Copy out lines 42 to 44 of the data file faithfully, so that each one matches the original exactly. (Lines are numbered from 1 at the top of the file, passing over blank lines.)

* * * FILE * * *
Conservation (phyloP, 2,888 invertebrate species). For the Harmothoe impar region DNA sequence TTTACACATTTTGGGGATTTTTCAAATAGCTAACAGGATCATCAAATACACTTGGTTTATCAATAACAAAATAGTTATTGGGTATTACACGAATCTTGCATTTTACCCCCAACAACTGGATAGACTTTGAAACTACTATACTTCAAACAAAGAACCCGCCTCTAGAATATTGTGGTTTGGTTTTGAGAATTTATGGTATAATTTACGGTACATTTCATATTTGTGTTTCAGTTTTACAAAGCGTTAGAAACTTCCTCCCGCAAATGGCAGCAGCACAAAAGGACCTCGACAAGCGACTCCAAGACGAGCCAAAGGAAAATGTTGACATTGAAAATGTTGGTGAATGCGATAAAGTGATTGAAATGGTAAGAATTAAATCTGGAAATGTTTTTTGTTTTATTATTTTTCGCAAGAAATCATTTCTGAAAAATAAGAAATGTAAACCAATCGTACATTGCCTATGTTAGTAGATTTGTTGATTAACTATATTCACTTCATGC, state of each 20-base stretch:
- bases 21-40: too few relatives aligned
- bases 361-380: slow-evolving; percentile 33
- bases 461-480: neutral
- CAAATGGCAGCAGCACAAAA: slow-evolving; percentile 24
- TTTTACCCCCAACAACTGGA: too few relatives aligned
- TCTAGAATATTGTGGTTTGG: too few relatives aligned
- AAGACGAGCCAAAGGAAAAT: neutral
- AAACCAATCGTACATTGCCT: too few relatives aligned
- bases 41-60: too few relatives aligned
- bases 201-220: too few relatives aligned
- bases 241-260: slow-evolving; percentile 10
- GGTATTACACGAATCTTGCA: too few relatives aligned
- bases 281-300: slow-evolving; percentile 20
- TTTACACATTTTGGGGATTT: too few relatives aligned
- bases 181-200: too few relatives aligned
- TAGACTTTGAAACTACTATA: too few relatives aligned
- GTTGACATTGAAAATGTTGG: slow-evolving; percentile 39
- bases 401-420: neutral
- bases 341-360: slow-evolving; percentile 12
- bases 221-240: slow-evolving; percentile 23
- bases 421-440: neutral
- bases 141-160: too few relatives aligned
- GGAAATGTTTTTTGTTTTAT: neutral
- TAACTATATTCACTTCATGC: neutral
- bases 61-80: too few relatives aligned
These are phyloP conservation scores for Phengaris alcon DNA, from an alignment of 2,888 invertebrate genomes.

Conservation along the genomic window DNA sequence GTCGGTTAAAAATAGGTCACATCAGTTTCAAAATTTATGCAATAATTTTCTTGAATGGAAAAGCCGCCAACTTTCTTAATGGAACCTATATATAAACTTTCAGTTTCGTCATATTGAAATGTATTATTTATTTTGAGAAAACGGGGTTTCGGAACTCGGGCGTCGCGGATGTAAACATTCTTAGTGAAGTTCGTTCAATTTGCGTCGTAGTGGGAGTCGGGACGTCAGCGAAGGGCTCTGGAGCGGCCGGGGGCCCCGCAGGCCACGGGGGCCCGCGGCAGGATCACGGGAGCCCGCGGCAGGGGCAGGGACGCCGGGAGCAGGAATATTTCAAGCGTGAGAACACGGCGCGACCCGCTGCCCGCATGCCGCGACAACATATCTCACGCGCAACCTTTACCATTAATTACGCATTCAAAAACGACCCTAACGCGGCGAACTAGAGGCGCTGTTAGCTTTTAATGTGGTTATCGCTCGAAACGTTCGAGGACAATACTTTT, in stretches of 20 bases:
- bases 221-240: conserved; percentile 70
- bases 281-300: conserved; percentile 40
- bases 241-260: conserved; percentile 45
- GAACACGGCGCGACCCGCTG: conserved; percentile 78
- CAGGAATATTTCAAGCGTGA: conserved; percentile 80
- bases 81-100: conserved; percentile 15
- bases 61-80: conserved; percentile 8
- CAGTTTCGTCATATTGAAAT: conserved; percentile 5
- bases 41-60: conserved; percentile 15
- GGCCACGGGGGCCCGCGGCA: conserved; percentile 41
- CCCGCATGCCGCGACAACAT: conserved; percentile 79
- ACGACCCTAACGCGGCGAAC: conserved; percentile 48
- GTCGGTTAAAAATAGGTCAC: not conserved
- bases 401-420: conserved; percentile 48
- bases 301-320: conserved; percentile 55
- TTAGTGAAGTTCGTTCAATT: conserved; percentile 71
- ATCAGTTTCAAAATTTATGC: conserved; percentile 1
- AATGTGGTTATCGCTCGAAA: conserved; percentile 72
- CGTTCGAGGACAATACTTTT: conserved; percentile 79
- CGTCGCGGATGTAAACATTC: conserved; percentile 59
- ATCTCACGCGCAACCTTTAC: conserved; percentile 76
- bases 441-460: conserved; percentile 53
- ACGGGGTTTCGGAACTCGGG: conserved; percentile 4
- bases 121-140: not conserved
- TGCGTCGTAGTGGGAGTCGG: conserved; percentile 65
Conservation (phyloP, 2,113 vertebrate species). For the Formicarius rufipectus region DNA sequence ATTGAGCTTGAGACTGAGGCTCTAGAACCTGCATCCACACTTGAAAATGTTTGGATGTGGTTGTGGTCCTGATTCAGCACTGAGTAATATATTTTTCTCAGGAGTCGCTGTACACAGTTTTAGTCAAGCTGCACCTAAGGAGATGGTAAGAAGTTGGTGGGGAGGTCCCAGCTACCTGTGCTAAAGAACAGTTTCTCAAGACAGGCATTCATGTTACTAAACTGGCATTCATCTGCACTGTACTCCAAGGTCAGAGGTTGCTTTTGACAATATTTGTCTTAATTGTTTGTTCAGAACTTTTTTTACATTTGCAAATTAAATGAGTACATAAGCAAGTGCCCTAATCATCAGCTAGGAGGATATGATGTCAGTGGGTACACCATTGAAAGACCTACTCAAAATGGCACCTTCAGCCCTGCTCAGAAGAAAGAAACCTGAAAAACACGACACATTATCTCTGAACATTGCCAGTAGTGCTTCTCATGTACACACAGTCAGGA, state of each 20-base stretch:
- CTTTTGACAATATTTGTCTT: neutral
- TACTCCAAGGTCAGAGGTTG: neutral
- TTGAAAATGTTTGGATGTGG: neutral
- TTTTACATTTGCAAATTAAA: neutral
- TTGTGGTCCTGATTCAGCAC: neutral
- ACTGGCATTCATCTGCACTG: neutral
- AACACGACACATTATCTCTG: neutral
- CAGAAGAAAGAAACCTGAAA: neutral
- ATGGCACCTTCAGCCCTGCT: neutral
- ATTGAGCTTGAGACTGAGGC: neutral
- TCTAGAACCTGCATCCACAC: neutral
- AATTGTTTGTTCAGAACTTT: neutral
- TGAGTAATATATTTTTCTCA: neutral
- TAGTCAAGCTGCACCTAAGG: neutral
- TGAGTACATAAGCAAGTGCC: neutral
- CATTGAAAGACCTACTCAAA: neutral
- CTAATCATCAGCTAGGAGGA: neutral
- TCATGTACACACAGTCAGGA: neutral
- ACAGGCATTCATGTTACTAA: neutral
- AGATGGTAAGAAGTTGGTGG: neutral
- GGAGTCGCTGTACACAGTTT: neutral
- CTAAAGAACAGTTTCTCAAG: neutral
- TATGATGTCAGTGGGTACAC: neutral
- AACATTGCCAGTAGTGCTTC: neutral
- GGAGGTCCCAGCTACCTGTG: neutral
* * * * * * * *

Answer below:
- bases 401-420: conserved; percentile 48
- bases 301-320: conserved; percentile 55
- TTAGTGAAGTTCGTTCAATT: conserved; percentile 71